When asked about her stance during the BlogHer 16 conference in L.A. last week, Kardashian said, "I don’t like labels. I do what makes me happy and I want women to be confident and I’m so supportive of women… But I’m not the ‘free the nipple’-type girl."
First of all, the fact Kardashian relied on the "free the nipple" trope to illustrate how she ISN'T a feminist is super interesting, given she framed her own topless photos with empowering, body-positive rhetoric. Secondly, boiling down feminism to a "bra-burning"-type stereotype is a real miss.
"I am not a feminist. I don’t think I qualify. I believe in women and I believe in equality, but I think there is so much that needs to be done that I don’t even want to separate it anymore. I’m so tired of separation. I just want people to be treated equally."
I'd personally love to have an actual discussion with Parker — not just bait her for a clickable quote — about why she doesn't believe she qualifies. Her belief in equality certainly does! Her emphasis on separation is also interesting, given that feminism is truly for everyone.
While promoting "The Hobbit," Lilly told HuffPost Entertainment that when it comes to feminism, she doesn't even like the word.
"I’m very proud of being a woman, and as a woman, I don’t even like the word feminism because when I hear that word, I associate it with women trying to pretend to be men, and I’m not interested in trying to pretend to be a man. I don’t want to embrace manhood, I want to embrace my womanhood."
As alarming as these words are to hear, it's important to remember Lilly isn't the only one to feel this way. The idea that feminist women are "trying to be men" has plagued empowered women since before the term was even coined.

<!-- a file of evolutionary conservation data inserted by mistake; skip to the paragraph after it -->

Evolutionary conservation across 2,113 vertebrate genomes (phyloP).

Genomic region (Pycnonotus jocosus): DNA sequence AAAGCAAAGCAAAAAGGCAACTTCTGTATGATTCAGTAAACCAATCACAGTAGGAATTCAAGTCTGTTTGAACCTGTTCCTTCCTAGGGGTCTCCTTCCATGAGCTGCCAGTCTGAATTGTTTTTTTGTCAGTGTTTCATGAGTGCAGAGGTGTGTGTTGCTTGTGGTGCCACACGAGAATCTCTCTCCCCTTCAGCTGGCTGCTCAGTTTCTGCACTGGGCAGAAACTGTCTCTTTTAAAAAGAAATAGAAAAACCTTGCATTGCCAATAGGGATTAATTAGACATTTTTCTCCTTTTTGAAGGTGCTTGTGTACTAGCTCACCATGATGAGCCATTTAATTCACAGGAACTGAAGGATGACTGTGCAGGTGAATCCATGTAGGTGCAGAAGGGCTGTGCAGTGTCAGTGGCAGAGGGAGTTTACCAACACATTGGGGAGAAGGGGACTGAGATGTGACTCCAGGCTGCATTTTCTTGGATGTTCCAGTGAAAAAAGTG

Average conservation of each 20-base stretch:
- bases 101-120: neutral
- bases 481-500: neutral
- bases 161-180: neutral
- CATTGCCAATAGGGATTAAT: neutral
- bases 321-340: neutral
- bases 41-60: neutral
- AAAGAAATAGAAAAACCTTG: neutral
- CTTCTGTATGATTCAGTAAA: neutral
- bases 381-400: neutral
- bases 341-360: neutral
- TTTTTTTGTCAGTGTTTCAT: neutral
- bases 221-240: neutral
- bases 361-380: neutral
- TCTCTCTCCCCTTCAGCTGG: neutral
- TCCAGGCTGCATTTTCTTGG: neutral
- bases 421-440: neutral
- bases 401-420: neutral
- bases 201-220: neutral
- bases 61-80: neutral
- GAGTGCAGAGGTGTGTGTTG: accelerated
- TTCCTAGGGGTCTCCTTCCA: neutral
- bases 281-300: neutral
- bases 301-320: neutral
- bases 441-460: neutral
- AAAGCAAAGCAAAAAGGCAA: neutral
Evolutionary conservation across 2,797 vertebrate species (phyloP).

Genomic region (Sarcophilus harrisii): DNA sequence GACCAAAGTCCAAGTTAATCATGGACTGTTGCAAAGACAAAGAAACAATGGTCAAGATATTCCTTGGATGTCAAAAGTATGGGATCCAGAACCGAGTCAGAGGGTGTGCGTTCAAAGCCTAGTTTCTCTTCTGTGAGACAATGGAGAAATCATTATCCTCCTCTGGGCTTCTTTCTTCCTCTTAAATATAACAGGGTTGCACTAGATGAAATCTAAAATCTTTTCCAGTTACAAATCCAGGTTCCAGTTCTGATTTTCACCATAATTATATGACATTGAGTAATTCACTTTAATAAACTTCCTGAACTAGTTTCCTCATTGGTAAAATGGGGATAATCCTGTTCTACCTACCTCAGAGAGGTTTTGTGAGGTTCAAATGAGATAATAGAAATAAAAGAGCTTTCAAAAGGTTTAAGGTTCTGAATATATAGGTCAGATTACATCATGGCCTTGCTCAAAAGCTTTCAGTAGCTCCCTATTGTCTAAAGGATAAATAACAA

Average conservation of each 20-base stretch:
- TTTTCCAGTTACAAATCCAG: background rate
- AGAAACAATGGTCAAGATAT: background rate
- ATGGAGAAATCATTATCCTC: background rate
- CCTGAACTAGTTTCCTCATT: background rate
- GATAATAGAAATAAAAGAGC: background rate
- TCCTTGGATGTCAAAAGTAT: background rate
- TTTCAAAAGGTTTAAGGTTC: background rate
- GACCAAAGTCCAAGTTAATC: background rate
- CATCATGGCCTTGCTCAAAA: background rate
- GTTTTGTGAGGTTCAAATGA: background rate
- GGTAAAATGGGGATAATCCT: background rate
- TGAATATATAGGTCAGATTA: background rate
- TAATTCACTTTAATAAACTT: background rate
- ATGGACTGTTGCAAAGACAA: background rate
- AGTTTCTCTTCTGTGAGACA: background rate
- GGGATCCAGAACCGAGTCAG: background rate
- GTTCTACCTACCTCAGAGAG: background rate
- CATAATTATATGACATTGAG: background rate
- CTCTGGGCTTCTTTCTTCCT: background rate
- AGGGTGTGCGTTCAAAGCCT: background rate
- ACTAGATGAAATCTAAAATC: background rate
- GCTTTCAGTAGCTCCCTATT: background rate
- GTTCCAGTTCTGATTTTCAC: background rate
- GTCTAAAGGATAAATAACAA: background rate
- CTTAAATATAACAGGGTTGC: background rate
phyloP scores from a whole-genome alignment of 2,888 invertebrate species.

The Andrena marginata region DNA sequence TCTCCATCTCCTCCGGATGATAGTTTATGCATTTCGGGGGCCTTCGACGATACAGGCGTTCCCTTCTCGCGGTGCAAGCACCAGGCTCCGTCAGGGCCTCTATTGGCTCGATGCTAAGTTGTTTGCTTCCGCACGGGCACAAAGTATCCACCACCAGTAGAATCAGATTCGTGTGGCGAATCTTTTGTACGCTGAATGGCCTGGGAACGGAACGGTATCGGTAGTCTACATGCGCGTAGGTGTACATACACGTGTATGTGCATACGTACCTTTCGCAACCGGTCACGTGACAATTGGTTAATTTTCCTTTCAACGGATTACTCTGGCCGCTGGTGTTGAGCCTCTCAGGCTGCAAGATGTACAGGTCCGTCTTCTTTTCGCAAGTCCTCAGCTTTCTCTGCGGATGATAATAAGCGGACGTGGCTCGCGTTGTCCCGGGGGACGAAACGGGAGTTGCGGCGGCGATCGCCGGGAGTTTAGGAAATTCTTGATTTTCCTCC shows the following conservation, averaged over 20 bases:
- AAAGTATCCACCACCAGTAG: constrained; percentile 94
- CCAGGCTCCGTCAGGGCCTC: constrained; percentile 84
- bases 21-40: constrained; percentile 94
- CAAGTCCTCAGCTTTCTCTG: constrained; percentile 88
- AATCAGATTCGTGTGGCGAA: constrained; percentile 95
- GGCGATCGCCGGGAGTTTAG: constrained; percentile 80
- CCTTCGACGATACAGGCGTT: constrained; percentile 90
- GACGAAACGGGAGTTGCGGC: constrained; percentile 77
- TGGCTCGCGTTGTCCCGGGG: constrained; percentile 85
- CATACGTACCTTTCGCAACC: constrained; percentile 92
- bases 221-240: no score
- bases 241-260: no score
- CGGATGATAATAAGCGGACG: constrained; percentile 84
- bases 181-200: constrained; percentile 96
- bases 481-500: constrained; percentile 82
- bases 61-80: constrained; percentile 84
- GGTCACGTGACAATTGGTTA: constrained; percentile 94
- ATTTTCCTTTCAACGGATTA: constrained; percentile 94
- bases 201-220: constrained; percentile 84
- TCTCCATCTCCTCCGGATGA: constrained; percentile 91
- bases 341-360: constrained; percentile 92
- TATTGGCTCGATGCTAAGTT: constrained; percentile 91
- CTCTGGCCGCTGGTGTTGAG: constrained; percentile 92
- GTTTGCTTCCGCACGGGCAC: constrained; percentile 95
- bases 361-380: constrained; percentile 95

The "Big Bang Theory" actress had this to say to Redbook when still married to Ryan Sweeting:
"I know a lot of the work that paved the way for women happened before I was around... I was never that feminist girl demanding equality, but maybe that’s because I’ve never really faced inequality. I cook for Ryan [her husband] five nights a week. It makes me feel like a housewife. I love that. I know it sounds old-fashioned, but I like the idea of women taking care of their men."
I personally can't cook more than pancakes, but if you find joy in making food for the people you love, cool! Good for you! That doesn't mean you can't be feminist. You can also be a nurturing person who enjoys caring for others and be feminist, but suffice it to say, that isn't rooted in gender.
Woodley had a lot of thoughts on the subject in an interview with Time Magazine.
"I love men, and I think the idea of ‘raise women to power, take the men away from power’ is never going to work out because you need balance. With myself, I'm very in touch with my masculine side. And I'm 50 percent feminine and 50 percent masculine, same as I think a lot of us are. And I think that it is important to note. And also I think that if men went down and women rose to power, that wouldn't work either. We have to have a fine balance. My biggest thing is really sisterhood more than feminism. I don’t know how we as women expect men to respect us because we don’t even seem to respect each other. There’s so much jealousy, so much comparison and envy. And 'This girl did this to me and that girl did that to me.' And it’s just so silly and heartbreaking in a way."
A. Loving men and being a feminist are not, I repeat NOT, mutually exclusive.
B. Feminists are not trying to "take down" men. It's about equality, not dominance.